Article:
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« Blue Highways: Pit River Gorge, California | Main | Blue Highways: Viola, California »

Blue Highways: Somewhere on Hat Creek, California

Unfolding the Map

Click on Thumbnail for MapLet's stop for the night with William Least Heat-Moon (LHM) and in the morning, after a cold swim in a mountain creek, just get our entire purpose laid out for us by a guy with a Pekingese and a nagging wife in his RV.  Sounds really easy, doesn't it?  To see where all this happens, click on the map thumbnail at right.

Book Quote

"'A man's never out of work if he's worth a damn.  It's just sometimes he doesn't get paid.  I've gone unpaid my share and I've pulled my share of pay.  But that's got nothing to do with working.  A man's work is doing what he's supposed to do, and that's why he needs a catastrophe now and again to show him a bad turn isn't the end, because a bad stroke never stops a good man's work....Any man's true work is to get is boots on each morning.  Curiosity gets it done about as well as anything else.'"

Blue Highways: Part 5, Chapter 12

Photo of Hat Creek in California along Highways 44 and 89. Photo by Steve Breth at Click on photo to go to site - photo on a spinner so if it doesn't appear, refresh page until it does.Somewhere on Hat Creek, California

A campsite along a cold rushing creek that cascades down from a volcanic mountain peak is a strange place to associate with work, but here we are.  I'll set up the scene.  LHM drove for hours, and finally pulled into this campground on Hat Creek north of Lassen (I have arbitrarily chosen Hat Creek Campground, which is just off the road and right along the stream).  In the morning, he wakes and refreshes himself in the frigid mountain water.  When he comes back to Ghost Dancing, he meets Bill, a Pekingese also known as White Fong, and Mr. Watkins, Bill's owner.  In Watkins' RV is his wife, who seems to watch over Watkins every moment.  LHM and Watkins embark on a discussion and Watkins asks LHM what he does for a living.  LHM replies he doesn't work, and Watkins responds with the quote above.  LHM, in Blue Highways, says that this meeting with these people changes the the journey, which is an astounding thing to say given his whole trip up to this point.

I have tried to put this conversation in context.  It is not LHM's longest conversation with other travelers and people that he meets and recounts in the book.  So, why does it change everything?  I think it has to do with the fact that since LHM arrived in California, he was trying to decide just exactly his journey was doing.  He started on the trip partially because of woman troubles, but by this point he had lost sight of the "cycles and circles."  He was convinced all was humbug.  And, he'd spent a good portion of the night trying to get over and then around Lassen following a map that seemed to lead him down roads to nowhere.  Then he meets The Watkins.  Mr. Watkins tells him that there is purpose in disappointment, but that good men get up and do the work that they are supposed to do regardless of the circumstances.  What drives them?  Curiosity.  After all, this trip was all about what was to become LHMs work.  He would write a book, and then more.  He would explore place and meaning in all of them.  And it became his job to be curious.  He began the trip partly out of curiosity about America.  In essence, Watkins laid LHMs entire purpose in front of him.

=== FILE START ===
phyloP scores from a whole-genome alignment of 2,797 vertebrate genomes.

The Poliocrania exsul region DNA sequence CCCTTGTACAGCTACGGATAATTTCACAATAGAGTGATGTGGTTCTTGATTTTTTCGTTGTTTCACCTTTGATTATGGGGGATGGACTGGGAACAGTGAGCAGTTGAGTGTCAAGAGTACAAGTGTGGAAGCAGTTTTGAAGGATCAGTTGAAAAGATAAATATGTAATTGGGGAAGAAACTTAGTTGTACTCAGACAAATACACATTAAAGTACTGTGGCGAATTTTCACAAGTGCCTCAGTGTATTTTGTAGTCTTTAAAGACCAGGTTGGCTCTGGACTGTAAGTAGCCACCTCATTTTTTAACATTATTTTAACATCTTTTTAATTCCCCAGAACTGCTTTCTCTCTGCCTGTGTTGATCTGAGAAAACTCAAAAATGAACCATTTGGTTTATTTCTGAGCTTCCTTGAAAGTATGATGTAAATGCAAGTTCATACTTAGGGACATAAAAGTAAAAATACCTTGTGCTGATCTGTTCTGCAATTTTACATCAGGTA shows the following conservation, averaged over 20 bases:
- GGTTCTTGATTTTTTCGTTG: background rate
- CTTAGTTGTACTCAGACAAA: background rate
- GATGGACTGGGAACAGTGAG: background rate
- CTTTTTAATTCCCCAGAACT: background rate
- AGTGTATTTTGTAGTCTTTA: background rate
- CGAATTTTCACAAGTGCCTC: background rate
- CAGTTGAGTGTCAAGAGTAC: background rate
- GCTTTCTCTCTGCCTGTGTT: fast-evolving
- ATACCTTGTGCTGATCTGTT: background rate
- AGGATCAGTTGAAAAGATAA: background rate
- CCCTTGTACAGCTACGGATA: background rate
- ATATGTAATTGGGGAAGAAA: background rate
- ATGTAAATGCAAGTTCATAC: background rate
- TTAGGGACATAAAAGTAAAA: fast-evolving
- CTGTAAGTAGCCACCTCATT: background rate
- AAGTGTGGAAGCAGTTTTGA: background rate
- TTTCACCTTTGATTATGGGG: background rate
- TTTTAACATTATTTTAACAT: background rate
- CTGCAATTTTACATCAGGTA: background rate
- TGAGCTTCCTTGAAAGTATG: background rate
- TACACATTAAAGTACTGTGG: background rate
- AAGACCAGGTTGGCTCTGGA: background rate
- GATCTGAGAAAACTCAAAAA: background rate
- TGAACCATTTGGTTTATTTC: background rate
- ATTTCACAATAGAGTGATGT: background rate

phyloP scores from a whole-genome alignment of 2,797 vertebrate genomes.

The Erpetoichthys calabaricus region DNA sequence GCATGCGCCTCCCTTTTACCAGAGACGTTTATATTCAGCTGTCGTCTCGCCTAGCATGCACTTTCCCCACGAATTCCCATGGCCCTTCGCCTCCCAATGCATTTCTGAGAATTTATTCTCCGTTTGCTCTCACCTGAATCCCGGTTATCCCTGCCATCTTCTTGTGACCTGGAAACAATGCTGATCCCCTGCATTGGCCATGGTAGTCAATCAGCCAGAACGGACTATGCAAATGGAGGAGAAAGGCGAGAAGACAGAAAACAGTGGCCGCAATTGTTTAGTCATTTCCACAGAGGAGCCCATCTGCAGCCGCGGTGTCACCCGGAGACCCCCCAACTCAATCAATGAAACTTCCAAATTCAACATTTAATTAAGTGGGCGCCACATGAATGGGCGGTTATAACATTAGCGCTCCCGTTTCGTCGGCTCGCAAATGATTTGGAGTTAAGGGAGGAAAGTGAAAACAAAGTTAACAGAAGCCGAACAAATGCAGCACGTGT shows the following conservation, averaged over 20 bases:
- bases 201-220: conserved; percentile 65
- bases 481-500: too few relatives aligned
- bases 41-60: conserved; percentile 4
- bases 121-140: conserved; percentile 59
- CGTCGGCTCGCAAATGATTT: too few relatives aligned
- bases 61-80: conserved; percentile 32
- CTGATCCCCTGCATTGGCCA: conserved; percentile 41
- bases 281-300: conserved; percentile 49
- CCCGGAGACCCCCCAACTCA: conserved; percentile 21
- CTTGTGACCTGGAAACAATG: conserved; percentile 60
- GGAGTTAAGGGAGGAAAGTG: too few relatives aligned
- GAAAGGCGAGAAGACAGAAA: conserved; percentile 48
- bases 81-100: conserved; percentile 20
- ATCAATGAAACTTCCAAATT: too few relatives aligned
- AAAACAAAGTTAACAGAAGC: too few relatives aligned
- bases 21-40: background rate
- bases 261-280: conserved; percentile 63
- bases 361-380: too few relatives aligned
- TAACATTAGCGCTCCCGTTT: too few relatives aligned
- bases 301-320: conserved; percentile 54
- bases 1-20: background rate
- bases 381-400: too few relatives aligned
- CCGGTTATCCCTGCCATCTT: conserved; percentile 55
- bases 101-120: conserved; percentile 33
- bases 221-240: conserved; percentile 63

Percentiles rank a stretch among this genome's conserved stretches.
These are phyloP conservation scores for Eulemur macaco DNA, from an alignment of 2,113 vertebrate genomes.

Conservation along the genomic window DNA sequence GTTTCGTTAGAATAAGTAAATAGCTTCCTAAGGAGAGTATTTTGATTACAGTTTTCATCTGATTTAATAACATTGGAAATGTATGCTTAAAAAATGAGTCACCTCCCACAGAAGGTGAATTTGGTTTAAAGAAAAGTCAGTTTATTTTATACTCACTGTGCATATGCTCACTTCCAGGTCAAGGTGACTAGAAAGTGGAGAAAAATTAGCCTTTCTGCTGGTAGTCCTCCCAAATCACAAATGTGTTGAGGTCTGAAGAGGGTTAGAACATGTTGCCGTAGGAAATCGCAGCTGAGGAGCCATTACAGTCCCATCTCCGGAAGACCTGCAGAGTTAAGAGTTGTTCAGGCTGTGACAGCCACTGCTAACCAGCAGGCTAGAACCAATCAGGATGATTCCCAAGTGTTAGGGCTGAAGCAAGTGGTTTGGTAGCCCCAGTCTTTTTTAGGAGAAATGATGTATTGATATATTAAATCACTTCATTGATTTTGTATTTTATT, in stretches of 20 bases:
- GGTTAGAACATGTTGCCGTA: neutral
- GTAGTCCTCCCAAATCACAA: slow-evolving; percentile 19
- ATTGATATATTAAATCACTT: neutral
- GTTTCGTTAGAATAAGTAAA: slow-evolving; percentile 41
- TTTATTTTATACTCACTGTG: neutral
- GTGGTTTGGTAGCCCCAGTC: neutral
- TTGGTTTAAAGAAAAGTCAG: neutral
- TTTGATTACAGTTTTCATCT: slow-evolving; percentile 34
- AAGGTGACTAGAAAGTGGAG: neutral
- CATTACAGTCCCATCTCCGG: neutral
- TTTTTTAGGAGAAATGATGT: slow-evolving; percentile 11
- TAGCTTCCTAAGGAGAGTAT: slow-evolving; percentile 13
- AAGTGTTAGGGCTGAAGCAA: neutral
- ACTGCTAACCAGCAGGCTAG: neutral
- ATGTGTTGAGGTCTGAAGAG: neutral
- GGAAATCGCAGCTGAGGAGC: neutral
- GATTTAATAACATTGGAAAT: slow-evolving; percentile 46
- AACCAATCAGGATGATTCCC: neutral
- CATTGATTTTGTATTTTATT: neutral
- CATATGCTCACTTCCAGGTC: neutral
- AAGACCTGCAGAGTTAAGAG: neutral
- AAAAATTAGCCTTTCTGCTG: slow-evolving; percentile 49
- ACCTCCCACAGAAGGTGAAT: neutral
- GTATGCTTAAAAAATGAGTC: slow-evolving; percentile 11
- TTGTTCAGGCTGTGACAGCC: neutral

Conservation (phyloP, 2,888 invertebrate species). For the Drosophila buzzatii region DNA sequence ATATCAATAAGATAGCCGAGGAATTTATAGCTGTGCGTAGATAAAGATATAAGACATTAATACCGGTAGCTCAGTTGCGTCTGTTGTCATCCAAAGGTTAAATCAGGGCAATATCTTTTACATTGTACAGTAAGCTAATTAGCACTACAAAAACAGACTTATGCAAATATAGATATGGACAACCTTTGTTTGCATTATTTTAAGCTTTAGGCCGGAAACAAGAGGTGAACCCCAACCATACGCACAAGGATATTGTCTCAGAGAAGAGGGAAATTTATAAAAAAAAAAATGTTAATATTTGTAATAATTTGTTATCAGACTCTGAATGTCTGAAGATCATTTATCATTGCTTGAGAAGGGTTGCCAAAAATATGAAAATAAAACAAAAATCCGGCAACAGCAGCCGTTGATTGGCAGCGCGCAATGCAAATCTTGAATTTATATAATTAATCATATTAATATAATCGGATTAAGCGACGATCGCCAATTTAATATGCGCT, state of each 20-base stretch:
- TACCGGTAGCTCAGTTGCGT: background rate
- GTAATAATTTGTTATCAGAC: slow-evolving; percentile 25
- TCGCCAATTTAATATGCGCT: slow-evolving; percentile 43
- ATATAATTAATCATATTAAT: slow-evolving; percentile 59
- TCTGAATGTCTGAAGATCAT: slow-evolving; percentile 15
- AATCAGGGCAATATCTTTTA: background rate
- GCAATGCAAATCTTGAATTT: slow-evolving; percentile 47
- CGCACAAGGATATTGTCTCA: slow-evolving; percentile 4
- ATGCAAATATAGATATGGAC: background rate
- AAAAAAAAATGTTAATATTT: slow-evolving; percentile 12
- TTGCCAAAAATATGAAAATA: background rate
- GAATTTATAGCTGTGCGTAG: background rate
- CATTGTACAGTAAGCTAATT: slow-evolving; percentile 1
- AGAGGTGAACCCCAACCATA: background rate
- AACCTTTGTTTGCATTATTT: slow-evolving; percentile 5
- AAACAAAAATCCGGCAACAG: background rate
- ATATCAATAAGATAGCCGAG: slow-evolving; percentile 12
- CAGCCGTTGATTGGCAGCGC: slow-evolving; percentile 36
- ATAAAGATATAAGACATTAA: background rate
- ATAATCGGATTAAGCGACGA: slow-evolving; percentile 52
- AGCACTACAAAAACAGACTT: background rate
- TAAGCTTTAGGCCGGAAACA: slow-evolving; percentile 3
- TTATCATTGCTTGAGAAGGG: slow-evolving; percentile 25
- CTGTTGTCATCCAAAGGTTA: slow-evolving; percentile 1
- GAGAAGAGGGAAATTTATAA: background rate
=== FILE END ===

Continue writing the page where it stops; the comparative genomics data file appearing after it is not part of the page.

I often wish I had someone who could do that for me.  I've wished that in a moment of revelation, someone would lay it all out for me on a silver platter, such as why I've done what I've done and how it connects with what I want to do.  For example, I'm a political scientist with a PhD.  I don't, however, work in a political science department in a university, but instead I work in a medical school.  There's nothing wrong with that, but it is not what I've been trained to do.  I wanted to be a teacher and mold young minds eager to learn about the mysteries of politics.  Now I teach a class every so often in the evenings.  I thought I wanted to be a member of a political science department, but as I began to interview and saw what I might be getting into, such as department infighting, faculty meetings and expectations that take away from teaching, I began to have second thoughts.  So now, I'm torn.  Do I want to be in academia and deal with all of the extra stuff besides teaching, or keep a job as a staff person in a medical school and teach when I want and how I want?  I'm also extremely aware that, as I am writing this post, the economy is in a recession and may get worse.  Unemployment is at 9.2% and probably closer to 16% if you count people who work part time or gave up looking for work.  A job in this economy, any job, is a precious commodity.